Revel has announced that it will resume its electric scooter service in New York City starting today. These include new protective measures for drivers such as a mandatory in-app safety test and the requirement that all drivers take a selfie of themselves wearing a helmet before they are allowed to ride. The company worked with the City of New York to develop the new security measures, and city officials have signed the new plan.
Revel shut down in late July after two customers were killed and one seriously injured while driving the shared electric scooters. At the time, the company announced that it would "review and strengthen our drivers' accountability and safety measures" in the face of the accidents.
Today we're restarting Revel in the city where it all began. We are introducing new and improved features for education, safety, and accountability. There are a few things you need to do to start driving again. (1/3) pic.twitter.com/WVySpa2j1L
– Revel (@_GoRevel) August 27, 2020
One of the biggest changes is a new mandatory safety test that has been added to the Revel app, which all drivers – whether they have been using the service for years or are completely new to Revel – must pass before they are allowed to operate the Mopeds. Customers in New York City must take the test immediately, while existing customers in Oakland, Austin, and DC can drive without a test until September 1.
Revel has teamed up with the Behavioral Insights Team (BIT) to develop the test, which includes 21 questions about safety training, helmet requirements, traffic rules, rules for riding the bikes, an instruction video and much more. The company is also expanding its free one-to-one tuition in New York City. Revel now offers over 1,000 lessons per week in Brooklyn, Manhattan, Queens and the Bronx available to anyone with a Revel account to help new drivers adapt to the platform.
There is also a new mandatory helmet selfie requirement: when you start a ride with a Revel in the app, only the helmet cover on the back of the bike is unlocked. Only after you've submitted a selfie showing that you (and a passenger, if you have one) are wearing helmets, can the app activate the moped to turn on. Revel will also sell personal helmets for $ 35 (plus shipping) through its website to improve helmet use for customers who do not wish to use the shared helmets.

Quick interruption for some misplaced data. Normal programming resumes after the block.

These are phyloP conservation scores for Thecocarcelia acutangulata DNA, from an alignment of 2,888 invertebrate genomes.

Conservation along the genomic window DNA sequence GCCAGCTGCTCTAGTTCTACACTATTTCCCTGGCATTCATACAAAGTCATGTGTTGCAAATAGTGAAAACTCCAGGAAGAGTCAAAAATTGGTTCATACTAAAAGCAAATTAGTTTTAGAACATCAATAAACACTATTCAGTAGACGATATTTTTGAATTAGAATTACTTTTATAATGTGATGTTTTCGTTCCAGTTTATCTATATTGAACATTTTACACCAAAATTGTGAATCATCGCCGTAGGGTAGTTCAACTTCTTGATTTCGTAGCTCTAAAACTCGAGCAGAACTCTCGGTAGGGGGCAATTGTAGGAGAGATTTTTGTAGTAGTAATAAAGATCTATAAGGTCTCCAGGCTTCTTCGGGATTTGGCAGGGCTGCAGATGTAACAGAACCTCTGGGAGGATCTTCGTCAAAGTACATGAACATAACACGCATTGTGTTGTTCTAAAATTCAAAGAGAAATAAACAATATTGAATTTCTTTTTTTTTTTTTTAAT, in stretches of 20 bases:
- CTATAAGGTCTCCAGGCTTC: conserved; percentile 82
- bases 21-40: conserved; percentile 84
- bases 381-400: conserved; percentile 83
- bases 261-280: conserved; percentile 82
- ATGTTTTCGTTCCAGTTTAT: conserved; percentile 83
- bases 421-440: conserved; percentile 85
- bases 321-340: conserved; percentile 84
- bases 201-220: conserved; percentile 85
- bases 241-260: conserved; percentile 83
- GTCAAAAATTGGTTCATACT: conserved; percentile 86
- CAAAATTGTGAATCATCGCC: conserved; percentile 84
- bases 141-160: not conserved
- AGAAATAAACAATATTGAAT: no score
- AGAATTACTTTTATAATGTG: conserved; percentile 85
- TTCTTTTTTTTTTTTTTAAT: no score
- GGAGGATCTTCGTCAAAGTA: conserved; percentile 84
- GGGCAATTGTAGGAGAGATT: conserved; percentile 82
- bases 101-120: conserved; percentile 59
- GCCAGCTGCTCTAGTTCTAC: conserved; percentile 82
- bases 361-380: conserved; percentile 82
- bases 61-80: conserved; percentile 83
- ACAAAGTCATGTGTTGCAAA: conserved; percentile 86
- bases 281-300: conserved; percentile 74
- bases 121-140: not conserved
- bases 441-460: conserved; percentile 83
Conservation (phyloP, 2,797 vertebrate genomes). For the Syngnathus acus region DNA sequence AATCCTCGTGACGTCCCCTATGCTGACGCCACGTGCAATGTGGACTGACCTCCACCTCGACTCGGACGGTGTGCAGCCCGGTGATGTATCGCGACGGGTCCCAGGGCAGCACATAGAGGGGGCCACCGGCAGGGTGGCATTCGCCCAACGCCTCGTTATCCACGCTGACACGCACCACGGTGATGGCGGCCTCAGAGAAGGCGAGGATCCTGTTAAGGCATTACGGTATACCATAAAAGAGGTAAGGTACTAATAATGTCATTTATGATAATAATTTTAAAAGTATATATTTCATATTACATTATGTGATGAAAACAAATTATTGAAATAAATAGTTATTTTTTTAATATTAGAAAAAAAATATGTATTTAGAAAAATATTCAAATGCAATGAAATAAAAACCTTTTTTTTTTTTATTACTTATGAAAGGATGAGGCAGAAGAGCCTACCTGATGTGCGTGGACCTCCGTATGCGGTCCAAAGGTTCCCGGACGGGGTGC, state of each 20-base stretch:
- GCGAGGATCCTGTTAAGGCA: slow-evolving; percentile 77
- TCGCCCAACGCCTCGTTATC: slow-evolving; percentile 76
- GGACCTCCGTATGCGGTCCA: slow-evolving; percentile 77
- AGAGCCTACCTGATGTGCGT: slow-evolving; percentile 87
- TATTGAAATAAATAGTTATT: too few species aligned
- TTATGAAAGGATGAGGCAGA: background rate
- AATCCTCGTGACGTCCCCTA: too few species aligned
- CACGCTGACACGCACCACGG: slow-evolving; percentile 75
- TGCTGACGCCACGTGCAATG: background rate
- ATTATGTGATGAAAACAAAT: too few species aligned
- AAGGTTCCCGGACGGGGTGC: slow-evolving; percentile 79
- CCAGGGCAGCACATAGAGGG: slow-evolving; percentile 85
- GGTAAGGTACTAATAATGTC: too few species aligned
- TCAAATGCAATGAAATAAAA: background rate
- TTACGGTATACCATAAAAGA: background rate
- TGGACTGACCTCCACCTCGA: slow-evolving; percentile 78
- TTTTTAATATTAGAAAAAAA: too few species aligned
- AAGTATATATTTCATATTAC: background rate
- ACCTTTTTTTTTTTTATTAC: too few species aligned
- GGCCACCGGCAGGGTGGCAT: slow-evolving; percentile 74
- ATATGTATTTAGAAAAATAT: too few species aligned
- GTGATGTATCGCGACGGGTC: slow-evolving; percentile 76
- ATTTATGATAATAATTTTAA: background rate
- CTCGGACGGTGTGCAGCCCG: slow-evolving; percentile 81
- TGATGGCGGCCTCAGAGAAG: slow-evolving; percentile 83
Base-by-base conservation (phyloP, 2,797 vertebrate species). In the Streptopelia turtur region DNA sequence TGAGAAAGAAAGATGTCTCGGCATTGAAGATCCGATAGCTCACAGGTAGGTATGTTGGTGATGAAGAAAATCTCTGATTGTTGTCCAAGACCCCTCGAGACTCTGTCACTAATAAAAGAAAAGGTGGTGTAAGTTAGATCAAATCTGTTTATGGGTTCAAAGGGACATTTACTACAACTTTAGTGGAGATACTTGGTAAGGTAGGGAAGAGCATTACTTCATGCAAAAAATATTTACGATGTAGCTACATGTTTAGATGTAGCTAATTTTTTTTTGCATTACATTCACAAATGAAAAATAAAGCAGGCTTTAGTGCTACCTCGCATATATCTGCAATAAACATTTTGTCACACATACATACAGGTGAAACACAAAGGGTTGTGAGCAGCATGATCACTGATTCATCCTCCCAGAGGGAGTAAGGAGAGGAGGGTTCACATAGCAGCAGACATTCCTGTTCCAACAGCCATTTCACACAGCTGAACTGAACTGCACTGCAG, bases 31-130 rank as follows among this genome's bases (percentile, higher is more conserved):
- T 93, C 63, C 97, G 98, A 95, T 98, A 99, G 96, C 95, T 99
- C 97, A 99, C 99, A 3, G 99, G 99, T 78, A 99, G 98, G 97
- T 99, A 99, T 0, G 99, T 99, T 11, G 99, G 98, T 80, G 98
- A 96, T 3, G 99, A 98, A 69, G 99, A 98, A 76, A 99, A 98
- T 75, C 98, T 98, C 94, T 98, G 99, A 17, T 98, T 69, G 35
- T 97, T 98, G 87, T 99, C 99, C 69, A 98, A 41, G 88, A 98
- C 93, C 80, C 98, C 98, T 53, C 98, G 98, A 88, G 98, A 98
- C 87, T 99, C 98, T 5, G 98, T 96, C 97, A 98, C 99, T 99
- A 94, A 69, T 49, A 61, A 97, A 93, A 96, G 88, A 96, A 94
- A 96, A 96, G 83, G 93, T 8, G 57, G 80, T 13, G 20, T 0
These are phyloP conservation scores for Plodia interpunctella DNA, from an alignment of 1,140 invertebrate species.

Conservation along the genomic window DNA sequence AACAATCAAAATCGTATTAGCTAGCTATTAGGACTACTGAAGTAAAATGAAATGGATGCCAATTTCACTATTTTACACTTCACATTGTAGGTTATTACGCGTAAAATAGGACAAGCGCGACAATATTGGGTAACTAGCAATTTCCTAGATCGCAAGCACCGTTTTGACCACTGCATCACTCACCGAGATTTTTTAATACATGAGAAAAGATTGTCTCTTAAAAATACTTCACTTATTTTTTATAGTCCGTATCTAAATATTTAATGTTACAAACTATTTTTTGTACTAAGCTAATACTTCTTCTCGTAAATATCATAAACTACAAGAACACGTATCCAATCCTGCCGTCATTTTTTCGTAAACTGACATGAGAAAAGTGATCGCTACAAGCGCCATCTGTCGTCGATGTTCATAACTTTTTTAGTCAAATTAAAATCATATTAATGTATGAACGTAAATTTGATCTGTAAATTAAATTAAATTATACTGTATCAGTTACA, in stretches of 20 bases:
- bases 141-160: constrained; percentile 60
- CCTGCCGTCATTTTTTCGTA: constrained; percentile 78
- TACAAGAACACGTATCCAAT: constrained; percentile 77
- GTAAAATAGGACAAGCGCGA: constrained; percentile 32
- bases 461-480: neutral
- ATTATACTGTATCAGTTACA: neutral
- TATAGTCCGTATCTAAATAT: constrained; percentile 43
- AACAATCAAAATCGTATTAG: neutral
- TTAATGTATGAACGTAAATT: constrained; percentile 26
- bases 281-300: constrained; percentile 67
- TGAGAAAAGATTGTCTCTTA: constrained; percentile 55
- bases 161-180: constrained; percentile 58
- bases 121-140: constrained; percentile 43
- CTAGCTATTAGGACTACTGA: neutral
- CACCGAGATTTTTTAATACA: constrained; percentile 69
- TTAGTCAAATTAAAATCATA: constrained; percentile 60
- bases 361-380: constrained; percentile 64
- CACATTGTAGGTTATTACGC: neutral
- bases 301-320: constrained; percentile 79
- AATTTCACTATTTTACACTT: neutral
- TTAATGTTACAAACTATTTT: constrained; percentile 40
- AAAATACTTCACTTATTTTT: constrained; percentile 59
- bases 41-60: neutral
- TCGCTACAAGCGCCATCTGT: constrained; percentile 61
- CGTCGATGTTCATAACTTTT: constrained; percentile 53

Revel has also revised its suspension policy to be far stricter. If you share your account with anyone else, drive with a passenger under the age of 18, drive on a sidewalk, drive on a freeway or road with a maximum speed of over 60 km / h, or fail to report an accident, it will result in a permanent ban . If you drive without a helmet, drive red lights or stop signs, drive on a bike path, on a large bridge or in a tunnel, in a park or on a one-way street, this will result in warnings or temporary interruptions for the initial offense with permanent suspension on later ones Violations.
Reckless driving (which Revel defines as "endangering pedestrians or other motorists, getting in and out of traffic, accelerating through red lights, races, wheelies or donuts, driving with more than one passenger") also leads to a temporary suspension.
To hold drivers accountable for all of these rules, Revel makes it easy for New Yorkers, whether or not they are Revel customers, to report bad behavior both within the Revel app and through an online reporting tool. The company has also added a new automated system that detects when drivers are breaking rules (such as entering a park or driving incorrectly on a one-way street).
Revel has officially resumed service across the four-district service space in New York City, where the company will operate as of 9:00 a.m. ET. However, the company will cease service for the first 60 days of its resumption of operations in New York on a pilot basis from 12:00 p.m. to 5:00 p.m. as it continues to work with the NYC Department of Transportation to ensure safe night duty.